Are you wondering whether a trust may be useful to your estate plan? Are you the beneficiary of a trust? Are you the trustee of a trust?
If the answer to any of these questions is yes, read on!
The very most basic way to form a trust is to give something to someone else (a “Trustee”) for the benefit of a third person or entity (a “Beneficiary”). I could write a check to a friend, made payable to “John Smith, as trustee for the benefit of Jane Doe,” and in so doing, form a trust. Of course, I would want to give instructions to my friend, John Smith, as to how I wanted him to administer the trust, and I would want those instructions in writing. Furthermore, I would want John to agree to those instructions by signing them. These written instructions, signed by the “Grantor” (or “Settlor”) of the trust and the Trustee, would be called the “trust agreement.”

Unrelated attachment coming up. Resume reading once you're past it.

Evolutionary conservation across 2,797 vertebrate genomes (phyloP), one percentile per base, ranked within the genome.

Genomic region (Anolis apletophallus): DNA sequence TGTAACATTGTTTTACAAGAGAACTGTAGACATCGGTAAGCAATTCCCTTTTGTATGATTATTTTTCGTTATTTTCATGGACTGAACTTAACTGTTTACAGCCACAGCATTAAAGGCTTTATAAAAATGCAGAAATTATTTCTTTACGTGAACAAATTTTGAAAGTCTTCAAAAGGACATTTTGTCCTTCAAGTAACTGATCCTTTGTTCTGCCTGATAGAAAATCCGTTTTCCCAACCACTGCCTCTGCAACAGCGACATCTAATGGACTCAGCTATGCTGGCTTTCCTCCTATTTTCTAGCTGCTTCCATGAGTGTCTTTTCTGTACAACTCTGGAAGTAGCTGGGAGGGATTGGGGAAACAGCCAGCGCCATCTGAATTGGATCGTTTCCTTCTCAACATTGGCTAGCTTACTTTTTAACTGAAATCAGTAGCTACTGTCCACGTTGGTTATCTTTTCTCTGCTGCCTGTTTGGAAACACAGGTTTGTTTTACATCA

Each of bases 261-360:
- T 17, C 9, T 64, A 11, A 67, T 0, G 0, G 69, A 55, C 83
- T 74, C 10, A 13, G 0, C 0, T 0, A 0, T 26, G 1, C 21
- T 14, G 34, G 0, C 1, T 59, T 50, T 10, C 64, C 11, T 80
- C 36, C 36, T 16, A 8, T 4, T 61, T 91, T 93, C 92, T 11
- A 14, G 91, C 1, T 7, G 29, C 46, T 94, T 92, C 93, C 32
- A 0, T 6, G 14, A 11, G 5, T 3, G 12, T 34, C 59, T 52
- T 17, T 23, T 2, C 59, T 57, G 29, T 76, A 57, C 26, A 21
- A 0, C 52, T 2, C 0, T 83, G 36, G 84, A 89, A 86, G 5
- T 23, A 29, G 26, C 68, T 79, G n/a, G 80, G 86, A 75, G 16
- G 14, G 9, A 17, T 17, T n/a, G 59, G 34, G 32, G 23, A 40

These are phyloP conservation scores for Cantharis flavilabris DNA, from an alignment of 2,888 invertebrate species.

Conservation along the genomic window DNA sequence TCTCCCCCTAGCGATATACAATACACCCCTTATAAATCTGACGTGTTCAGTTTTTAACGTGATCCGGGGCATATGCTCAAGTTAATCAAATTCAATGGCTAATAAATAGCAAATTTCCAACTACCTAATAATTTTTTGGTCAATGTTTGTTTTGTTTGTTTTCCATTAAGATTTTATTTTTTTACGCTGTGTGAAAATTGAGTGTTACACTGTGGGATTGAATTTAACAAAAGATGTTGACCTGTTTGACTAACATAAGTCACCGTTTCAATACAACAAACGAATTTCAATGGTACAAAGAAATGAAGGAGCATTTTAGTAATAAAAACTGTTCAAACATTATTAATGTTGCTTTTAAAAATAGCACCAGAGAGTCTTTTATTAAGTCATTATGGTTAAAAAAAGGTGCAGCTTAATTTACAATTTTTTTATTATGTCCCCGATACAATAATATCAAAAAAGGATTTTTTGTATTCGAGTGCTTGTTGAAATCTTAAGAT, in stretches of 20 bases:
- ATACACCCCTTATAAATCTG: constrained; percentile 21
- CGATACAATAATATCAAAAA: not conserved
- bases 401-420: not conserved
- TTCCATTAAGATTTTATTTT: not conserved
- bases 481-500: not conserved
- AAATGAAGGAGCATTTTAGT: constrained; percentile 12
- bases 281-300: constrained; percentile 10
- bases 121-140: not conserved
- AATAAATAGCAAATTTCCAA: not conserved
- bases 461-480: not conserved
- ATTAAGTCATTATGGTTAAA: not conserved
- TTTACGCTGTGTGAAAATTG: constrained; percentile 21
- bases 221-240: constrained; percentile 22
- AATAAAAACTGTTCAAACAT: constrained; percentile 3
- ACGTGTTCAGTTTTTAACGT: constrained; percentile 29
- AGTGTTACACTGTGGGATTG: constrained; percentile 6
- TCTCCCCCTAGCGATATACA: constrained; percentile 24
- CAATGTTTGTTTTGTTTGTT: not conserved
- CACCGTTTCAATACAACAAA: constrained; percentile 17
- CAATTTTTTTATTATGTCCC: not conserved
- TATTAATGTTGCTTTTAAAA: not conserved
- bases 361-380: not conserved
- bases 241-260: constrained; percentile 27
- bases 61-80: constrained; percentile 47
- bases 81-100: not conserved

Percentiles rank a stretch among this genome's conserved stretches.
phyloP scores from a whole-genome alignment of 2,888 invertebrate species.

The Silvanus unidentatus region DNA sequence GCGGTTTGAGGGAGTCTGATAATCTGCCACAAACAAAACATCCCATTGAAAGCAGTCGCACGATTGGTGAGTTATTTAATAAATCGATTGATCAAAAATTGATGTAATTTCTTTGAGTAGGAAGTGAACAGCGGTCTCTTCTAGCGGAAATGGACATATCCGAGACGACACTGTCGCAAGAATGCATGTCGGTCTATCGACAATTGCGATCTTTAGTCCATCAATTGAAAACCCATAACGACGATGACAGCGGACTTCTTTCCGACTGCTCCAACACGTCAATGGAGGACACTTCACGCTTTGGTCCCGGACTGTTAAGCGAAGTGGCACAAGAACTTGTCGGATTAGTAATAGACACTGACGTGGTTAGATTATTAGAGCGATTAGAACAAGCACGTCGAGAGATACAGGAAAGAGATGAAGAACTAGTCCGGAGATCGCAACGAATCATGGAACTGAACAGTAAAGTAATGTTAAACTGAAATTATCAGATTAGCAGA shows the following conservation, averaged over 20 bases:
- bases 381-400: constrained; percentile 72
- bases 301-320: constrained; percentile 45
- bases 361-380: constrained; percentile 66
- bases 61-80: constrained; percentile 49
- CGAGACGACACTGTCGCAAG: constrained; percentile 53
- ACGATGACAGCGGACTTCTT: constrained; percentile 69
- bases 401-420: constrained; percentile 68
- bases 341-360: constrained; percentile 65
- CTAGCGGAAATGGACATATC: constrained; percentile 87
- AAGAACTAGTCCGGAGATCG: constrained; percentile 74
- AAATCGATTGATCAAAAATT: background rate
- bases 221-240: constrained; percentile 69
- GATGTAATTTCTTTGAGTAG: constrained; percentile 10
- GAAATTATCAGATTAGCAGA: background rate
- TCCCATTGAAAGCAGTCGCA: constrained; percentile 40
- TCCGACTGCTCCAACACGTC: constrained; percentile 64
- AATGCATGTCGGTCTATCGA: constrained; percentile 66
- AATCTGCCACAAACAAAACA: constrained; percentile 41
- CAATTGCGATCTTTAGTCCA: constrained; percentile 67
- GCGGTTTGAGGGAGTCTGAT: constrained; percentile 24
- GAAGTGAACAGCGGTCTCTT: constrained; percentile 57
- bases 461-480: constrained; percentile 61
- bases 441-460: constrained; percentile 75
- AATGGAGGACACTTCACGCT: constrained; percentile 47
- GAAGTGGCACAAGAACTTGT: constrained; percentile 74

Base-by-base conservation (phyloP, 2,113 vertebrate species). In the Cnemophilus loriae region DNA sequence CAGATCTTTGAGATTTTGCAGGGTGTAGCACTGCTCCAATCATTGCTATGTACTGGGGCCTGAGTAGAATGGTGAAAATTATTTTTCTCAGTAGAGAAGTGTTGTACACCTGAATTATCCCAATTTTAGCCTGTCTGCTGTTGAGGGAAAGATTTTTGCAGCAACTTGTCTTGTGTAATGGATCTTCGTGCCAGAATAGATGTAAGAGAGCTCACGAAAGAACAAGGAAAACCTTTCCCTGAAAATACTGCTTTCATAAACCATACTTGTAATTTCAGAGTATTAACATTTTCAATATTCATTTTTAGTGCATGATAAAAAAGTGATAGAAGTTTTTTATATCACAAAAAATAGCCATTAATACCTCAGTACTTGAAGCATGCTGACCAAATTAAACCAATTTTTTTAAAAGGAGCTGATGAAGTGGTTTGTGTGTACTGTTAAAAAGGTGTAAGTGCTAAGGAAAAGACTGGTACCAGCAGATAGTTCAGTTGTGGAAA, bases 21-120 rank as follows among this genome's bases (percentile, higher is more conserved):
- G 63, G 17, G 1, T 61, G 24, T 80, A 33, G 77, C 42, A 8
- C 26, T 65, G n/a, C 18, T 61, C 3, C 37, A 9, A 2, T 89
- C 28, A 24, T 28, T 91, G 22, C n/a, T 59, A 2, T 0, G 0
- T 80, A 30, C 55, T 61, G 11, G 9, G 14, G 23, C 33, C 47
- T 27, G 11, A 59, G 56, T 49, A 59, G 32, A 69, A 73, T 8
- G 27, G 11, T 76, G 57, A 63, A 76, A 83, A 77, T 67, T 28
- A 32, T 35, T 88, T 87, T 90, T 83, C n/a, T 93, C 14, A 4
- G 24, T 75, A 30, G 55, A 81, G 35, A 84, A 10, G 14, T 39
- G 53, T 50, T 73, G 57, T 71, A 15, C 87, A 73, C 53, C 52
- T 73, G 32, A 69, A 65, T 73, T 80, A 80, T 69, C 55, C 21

Trusts are very flexible legal entities. One can form a trust during one's lifetime, such as in the above example; these are sometimes called “inter vivos” or “living” trusts. Alternatively, one can put trust language in one's will; these are called “testamentary” trusts. A common reason we help clients form trusts is that the beneficiaries are on some form of public assistance that has an asset threshold, such as Social Security or Medicaid; in these cases, we prepare special needs trusts.
Another common reason people form trusts is to preserve camps within their families. Trusts can also be very useful in long-term care planning. Additionally, trusts are helpful in minimizing estate taxes (allowing couples to maximize the "portability" of the estate tax exclusion).
We commonly advise clients who are trustees of trusts. We also serve as trustees of several trusts.
Do you have questions about trusts? Give us a call!